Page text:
The Houston Rockets have been dialogued as one of the biggest surprises in the NBA this season. Although, it hasn’t been because of their imposing 40-18 record — led by head coach Mike D’Antoni, nor has it been their historical season shooting the basketball.
A collective group of individuals have surprised the league from this Rockets team. They’ve fitted in so well, and it’s been adjusted around the MVP-style of play from James Harden. A player in particular, couldn’t have made a better adjustment on a winning team — than shooting guard Eric Gordon, who was just crowned champion of the All-Star Weekend Three-Point Shootout on Saturday.
After facing an endless amount of adversity, Gordon has changed the direction of his nine-year career. However, it was much more difficult than people think it was. This was an individual who was one of the most-elite players in his draft class, which he shared with the likes of Russell Westbrook, Derrick Rose, Kevin Love, Brook Lopez, and many others.
Before he grazed the courts of the NBA, Gordon averaged 29 points during his senior year with North Central High School. It then carried over to his collegiate days — with 20.9 points in his lone season with the Hoosiers. There was without any doubt that Eric was a top-five recruit in the country, as a 6’4″ athletic guard who was able to create space off the dribble and attack off either side. Gordon was really touted due to his strong finishing abilities at the rim, as well as his extreme quickness on defense.
This was simply excellent young player coming into the league:
Gordon was selected seventh-overall by the Los Angeles Clippers back in 2008, which was a team who was extremely weak in their backcourt rotation. Their only wing-player below the age of thirty was Corey Maggette, who later signed with the Golden State Warriors the following summer. The Clippers finished with a 23-59 record, and obtained the twelfth seed in the West that year.
In Gordon’s rookie season, the Clippers continued to suffer. They did even worse than the season prior — only winning nineteen games in the 2008-09 season. Eric averaged 16.1 points per game, and shot nearly 39% from three. Gordon started in 65 of his 78 games, and was on track to meeting the expectations set for him in.
On a side note: I tweeted earlier that had Maggette not left Los Angeles in the summer of 2008, their chances of winning the lottery thus drafting Blake Griffin, would’ve been impossible.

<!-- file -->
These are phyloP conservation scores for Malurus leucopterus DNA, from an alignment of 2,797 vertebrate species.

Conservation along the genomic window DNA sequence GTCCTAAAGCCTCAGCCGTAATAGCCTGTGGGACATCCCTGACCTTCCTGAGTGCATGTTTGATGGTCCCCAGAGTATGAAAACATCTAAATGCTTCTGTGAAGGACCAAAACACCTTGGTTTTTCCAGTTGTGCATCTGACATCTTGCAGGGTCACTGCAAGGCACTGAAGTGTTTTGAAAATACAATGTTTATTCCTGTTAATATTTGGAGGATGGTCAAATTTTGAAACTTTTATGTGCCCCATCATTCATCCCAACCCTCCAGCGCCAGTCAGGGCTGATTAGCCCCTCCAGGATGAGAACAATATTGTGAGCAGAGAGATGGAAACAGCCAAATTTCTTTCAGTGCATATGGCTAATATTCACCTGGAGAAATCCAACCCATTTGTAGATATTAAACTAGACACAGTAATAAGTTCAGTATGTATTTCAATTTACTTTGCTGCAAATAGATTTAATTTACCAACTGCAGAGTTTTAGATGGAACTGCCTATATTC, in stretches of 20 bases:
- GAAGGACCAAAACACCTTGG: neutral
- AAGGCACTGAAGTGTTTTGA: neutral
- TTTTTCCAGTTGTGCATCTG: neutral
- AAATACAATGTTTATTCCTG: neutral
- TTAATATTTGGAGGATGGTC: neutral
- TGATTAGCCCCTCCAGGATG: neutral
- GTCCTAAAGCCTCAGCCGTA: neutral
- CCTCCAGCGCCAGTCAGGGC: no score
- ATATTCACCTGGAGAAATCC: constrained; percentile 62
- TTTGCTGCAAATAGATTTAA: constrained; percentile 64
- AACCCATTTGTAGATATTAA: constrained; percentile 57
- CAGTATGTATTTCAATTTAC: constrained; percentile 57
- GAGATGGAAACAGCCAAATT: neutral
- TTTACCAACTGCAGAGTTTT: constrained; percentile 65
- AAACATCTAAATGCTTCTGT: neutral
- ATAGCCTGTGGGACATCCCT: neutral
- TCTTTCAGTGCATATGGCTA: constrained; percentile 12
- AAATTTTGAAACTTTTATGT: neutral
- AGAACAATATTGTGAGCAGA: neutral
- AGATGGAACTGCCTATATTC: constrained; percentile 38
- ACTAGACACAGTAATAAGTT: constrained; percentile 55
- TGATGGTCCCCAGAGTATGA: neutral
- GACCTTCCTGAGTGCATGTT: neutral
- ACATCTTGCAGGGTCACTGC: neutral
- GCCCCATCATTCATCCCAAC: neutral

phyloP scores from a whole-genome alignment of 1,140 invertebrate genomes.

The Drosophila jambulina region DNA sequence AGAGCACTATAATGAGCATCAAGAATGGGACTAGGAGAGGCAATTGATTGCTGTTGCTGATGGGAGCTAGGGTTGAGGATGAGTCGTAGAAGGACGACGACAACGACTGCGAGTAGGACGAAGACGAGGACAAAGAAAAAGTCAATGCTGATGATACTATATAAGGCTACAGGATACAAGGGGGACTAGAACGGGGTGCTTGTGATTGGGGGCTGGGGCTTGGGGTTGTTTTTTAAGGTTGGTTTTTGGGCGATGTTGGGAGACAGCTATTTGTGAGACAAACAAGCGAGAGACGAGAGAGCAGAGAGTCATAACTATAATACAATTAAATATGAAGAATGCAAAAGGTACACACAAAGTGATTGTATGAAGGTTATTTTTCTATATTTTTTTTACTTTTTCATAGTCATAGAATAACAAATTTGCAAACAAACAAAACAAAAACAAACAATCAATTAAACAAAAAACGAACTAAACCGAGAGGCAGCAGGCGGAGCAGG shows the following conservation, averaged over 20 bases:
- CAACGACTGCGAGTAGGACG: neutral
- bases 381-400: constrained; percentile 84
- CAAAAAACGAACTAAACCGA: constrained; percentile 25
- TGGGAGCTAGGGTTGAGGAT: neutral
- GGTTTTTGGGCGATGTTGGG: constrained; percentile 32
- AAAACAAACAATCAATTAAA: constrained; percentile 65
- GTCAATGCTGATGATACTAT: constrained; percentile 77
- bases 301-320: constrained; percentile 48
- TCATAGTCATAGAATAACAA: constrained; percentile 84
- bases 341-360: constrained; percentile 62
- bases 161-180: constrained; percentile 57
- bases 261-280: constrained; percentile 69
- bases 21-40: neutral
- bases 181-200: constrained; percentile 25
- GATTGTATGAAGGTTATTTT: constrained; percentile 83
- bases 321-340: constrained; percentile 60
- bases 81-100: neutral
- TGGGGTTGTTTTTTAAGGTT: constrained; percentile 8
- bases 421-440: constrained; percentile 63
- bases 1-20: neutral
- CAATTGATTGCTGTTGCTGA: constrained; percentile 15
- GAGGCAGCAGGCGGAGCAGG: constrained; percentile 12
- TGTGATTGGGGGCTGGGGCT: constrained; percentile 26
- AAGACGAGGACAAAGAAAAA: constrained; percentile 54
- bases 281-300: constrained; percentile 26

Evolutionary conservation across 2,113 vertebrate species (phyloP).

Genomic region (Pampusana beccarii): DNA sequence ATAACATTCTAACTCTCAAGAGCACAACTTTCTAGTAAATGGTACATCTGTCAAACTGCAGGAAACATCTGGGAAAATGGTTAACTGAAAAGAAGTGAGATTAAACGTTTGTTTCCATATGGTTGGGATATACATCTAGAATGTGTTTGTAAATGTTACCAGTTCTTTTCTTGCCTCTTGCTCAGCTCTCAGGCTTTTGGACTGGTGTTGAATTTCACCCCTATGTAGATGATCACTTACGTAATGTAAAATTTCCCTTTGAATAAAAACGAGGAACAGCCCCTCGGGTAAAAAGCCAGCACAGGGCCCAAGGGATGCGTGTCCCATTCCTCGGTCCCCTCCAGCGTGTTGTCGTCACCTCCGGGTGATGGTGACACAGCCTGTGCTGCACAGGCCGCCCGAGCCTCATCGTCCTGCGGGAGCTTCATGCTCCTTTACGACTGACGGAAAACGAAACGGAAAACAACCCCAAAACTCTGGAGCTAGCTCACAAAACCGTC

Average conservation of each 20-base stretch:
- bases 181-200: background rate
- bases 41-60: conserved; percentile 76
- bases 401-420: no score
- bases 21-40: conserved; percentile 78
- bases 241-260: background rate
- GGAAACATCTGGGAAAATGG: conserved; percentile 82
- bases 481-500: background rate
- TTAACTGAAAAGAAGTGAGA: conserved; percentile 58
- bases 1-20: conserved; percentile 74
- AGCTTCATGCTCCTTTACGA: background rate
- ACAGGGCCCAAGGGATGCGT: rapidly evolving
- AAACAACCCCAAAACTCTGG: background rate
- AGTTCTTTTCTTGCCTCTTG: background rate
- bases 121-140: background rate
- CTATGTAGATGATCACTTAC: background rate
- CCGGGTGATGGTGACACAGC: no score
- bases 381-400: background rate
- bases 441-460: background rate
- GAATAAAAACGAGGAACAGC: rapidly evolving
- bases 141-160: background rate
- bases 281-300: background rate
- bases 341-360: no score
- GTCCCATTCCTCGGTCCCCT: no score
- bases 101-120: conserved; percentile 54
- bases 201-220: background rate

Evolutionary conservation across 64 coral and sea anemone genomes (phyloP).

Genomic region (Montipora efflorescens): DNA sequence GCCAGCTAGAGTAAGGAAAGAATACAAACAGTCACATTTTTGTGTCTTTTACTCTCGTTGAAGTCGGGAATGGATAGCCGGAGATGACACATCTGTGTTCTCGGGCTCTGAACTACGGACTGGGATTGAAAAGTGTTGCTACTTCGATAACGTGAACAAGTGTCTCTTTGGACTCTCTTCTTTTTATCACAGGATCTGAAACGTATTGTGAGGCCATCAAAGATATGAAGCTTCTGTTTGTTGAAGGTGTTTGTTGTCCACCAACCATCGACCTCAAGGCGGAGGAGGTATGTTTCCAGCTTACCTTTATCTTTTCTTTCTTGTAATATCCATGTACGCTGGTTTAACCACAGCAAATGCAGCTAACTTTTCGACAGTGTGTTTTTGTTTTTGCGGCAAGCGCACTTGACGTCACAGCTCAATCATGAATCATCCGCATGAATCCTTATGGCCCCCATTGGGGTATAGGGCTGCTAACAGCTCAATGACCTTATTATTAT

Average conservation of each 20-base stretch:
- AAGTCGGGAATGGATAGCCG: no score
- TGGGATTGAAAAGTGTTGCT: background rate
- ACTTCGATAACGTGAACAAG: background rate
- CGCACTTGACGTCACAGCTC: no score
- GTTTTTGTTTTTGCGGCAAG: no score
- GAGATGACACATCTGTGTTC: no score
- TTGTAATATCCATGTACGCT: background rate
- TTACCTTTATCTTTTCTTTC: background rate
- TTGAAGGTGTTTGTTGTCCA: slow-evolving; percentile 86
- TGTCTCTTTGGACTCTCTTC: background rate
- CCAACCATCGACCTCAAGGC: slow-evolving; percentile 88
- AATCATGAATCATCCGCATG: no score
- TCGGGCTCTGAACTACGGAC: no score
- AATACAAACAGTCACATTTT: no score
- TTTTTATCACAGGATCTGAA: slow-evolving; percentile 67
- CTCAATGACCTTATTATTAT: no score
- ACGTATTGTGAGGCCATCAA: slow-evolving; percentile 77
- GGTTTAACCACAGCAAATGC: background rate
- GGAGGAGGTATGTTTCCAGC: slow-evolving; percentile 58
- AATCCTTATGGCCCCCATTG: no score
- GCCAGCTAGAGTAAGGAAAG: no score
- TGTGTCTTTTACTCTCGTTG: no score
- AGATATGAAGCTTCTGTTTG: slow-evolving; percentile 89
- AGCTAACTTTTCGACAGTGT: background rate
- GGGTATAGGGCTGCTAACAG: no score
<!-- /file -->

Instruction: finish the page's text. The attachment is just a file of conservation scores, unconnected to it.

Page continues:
But after his first season, much changed for Gordon. He drastically lost his explosiveness.
In 2009-10, Gordon played in 62 games after missing 24 games due to an ongoing bone-chip fracture in his wrist. This embarked on a long journey of being unable to stay on the court.
Here’s a list of every injury he’s ever sustained via Reddit.
After his Many forget that Gordon was an important asset of the “Chris Paul Trade” on December 14th, 2011. This sent Gordon, Al-Farouq Aminu, Chris Kaman, a 2012 first-round pick (which selected Austin Rivers) to the New Orleans Hornets.
After appearing in just 221 out of a possible 344 games, Gordon wasn’t able to stay healthy in his time with New Orleans. It seemed to be definite that he would never reach that illusive potential he once had. But that theory dispersed as soon as he signed a four-year, $53 million deal to join the Houston Rockets.
As the Rockets have become polarizing in the West, Gordon has regained a reputation as not just one of the league’s best reserves, but as well as placing himself in one of the higher-tiers amongst shooting guards.
In the 2016-17 season, Gordon has been sensational. He has come across averages of 17.2 points, 2.7 rebounds, 2.3 assists, and 0.6 steals per-game. Gordon was terrific throughout the first 39 games, shooting 43% from the field, 41% from three, and 84% from the free-throw line.
However those numbers have slipped, as Gordon sustained a back-injury — forcing him to miss six games before the All-Star break. In the 13 he games played before the break, he shot 37% from the floor, and 31% from three.
The Rockets are looking to hold a lock on the third seed, or maybe even creep their way to second. But it cannot be done without Eric Gordon being their second-best player.
Gordon, who ranks fourth in total threes-made with 184, has had 23 games of at least four-or-more three-pointers in the NBA this year. It’s safe to say that his career is back on track, and I’ve enjoyed it.